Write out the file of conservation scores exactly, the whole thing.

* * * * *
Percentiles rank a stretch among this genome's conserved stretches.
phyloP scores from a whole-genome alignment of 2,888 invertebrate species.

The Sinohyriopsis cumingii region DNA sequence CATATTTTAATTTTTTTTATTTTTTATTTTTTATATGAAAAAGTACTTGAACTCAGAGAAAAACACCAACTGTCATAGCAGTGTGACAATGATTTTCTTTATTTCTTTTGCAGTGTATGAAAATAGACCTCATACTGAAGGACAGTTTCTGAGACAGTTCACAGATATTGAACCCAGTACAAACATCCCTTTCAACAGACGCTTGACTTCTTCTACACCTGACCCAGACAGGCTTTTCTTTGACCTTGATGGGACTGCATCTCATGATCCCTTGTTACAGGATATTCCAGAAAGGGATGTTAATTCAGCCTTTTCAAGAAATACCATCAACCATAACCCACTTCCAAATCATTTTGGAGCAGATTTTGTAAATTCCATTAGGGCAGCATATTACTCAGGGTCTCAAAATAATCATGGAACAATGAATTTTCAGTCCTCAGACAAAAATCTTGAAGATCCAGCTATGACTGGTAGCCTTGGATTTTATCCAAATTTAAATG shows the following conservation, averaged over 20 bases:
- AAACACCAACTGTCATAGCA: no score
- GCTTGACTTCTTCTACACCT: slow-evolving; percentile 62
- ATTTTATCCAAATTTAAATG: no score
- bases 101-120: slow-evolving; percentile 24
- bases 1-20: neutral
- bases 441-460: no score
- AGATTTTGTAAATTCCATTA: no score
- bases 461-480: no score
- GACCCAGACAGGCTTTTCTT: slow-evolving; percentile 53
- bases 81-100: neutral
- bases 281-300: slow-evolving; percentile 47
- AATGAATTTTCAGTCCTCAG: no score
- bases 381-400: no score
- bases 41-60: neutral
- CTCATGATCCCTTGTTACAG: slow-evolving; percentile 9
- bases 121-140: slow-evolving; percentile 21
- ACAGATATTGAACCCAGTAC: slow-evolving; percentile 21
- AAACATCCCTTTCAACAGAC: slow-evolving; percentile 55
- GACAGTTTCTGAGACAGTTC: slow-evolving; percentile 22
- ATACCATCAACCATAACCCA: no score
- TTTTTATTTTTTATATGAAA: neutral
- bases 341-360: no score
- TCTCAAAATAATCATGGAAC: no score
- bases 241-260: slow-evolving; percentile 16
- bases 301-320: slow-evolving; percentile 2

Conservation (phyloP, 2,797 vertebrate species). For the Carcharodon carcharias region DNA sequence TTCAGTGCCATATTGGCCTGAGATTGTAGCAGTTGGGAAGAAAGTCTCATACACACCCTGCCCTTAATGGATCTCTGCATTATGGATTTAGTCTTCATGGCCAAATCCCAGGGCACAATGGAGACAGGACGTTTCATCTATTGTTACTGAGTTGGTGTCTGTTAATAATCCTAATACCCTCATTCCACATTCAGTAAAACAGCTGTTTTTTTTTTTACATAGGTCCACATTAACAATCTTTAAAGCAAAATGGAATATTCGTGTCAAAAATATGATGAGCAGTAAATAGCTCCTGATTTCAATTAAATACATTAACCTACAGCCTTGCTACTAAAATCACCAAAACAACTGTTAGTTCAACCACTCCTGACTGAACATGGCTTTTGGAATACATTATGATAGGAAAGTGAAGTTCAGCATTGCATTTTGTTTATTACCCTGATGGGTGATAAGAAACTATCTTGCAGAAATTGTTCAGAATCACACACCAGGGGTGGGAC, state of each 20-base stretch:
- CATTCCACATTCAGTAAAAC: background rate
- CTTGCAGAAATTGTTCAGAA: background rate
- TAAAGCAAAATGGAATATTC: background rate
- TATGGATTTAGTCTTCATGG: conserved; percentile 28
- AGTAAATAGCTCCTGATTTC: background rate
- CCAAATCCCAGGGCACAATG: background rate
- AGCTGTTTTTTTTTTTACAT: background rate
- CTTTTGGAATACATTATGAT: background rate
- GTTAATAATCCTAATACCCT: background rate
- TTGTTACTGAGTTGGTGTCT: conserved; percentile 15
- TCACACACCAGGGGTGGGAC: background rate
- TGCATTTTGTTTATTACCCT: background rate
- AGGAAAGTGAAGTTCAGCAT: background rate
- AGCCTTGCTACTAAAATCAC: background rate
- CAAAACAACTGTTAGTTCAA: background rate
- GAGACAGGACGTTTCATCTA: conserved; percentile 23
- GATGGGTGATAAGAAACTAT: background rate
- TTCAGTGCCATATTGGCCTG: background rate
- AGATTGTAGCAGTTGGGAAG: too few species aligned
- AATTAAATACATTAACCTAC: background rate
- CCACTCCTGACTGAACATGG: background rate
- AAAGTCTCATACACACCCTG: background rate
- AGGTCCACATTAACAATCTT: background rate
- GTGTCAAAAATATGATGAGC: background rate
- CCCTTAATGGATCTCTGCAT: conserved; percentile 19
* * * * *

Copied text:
Percentiles rank a stretch among this genome's conserved stretches.
phyloP scores from a whole-genome alignment of 2,888 invertebrate species.

The Sinohyriopsis cumingii region DNA sequence CATATTTTAATTTTTTTTATTTTTTATTTTTTATATGAAAAAGTACTTGAACTCAGAGAAAAACACCAACTGTCATAGCAGTGTGACAATGATTTTCTTTATTTCTTTTGCAGTGTATGAAAATAGACCTCATACTGAAGGACAGTTTCTGAGACAGTTCACAGATATTGAACCCAGTACAAACATCCCTTTCAACAGACGCTTGACTTCTTCTACACCTGACCCAGACAGGCTTTTCTTTGACCTTGATGGGACTGCATCTCATGATCCCTTGTTACAGGATATTCCAGAAAGGGATGTTAATTCAGCCTTTTCAAGAAATACCATCAACCATAACCCACTTCCAAATCATTTTGGAGCAGATTTTGTAAATTCCATTAGGGCAGCATATTACTCAGGGTCTCAAAATAATCATGGAACAATGAATTTTCAGTCCTCAGACAAAAATCTTGAAGATCCAGCTATGACTGGTAGCCTTGGATTTTATCCAAATTTAAATG shows the following conservation, averaged over 20 bases:
- AAACACCAACTGTCATAGCA: no score
- GCTTGACTTCTTCTACACCT: slow-evolving; percentile 62
- ATTTTATCCAAATTTAAATG: no score
- bases 101-120: slow-evolving; percentile 24
- bases 1-20: neutral
- bases 441-460: no score
- AGATTTTGTAAATTCCATTA: no score
- bases 461-480: no score
- GACCCAGACAGGCTTTTCTT: slow-evolving; percentile 53
- bases 81-100: neutral
- bases 281-300: slow-evolving; percentile 47
- AATGAATTTTCAGTCCTCAG: no score
- bases 381-400: no score
- bases 41-60: neutral
- CTCATGATCCCTTGTTACAG: slow-evolving; percentile 9
- bases 121-140: slow-evolving; percentile 21
- ACAGATATTGAACCCAGTAC: slow-evolving; percentile 21
- AAACATCCCTTTCAACAGAC: slow-evolving; percentile 55
- GACAGTTTCTGAGACAGTTC: slow-evolving; percentile 22
- ATACCATCAACCATAACCCA: no score
- TTTTTATTTTTTATATGAAA: neutral
- bases 341-360: no score
- TCTCAAAATAATCATGGAAC: no score
- bases 241-260: slow-evolving; percentile 16
- bases 301-320: slow-evolving; percentile 2

Conservation (phyloP, 2,797 vertebrate species). For the Carcharodon carcharias region DNA sequence TTCAGTGCCATATTGGCCTGAGATTGTAGCAGTTGGGAAGAAAGTCTCATACACACCCTGCCCTTAATGGATCTCTGCATTATGGATTTAGTCTTCATGGCCAAATCCCAGGGCACAATGGAGACAGGACGTTTCATCTATTGTTACTGAGTTGGTGTCTGTTAATAATCCTAATACCCTCATTCCACATTCAGTAAAACAGCTGTTTTTTTTTTTACATAGGTCCACATTAACAATCTTTAAAGCAAAATGGAATATTCGTGTCAAAAATATGATGAGCAGTAAATAGCTCCTGATTTCAATTAAATACATTAACCTACAGCCTTGCTACTAAAATCACCAAAACAACTGTTAGTTCAACCACTCCTGACTGAACATGGCTTTTGGAATACATTATGATAGGAAAGTGAAGTTCAGCATTGCATTTTGTTTATTACCCTGATGGGTGATAAGAAACTATCTTGCAGAAATTGTTCAGAATCACACACCAGGGGTGGGAC, state of each 20-base stretch:
- CATTCCACATTCAGTAAAAC: background rate
- CTTGCAGAAATTGTTCAGAA: background rate
- TAAAGCAAAATGGAATATTC: background rate
- TATGGATTTAGTCTTCATGG: conserved; percentile 28
- AGTAAATAGCTCCTGATTTC: background rate
- CCAAATCCCAGGGCACAATG: background rate
- AGCTGTTTTTTTTTTTACAT: background rate
- CTTTTGGAATACATTATGAT: background rate
- GTTAATAATCCTAATACCCT: background rate
- TTGTTACTGAGTTGGTGTCT: conserved; percentile 15
- TCACACACCAGGGGTGGGAC: background rate
- TGCATTTTGTTTATTACCCT: background rate
- AGGAAAGTGAAGTTCAGCAT: background rate
- AGCCTTGCTACTAAAATCAC: background rate
- CAAAACAACTGTTAGTTCAA: background rate
- GAGACAGGACGTTTCATCTA: conserved; percentile 23
- GATGGGTGATAAGAAACTAT: background rate
- TTCAGTGCCATATTGGCCTG: background rate
- AGATTGTAGCAGTTGGGAAG: too few species aligned
- AATTAAATACATTAACCTAC: background rate
- CCACTCCTGACTGAACATGG: background rate
- AAAGTCTCATACACACCCTG: background rate
- AGGTCCACATTAACAATCTT: background rate
- GTGTCAAAAATATGATGAGC: background rate
- CCCTTAATGGATCTCTGCAT: conserved; percentile 19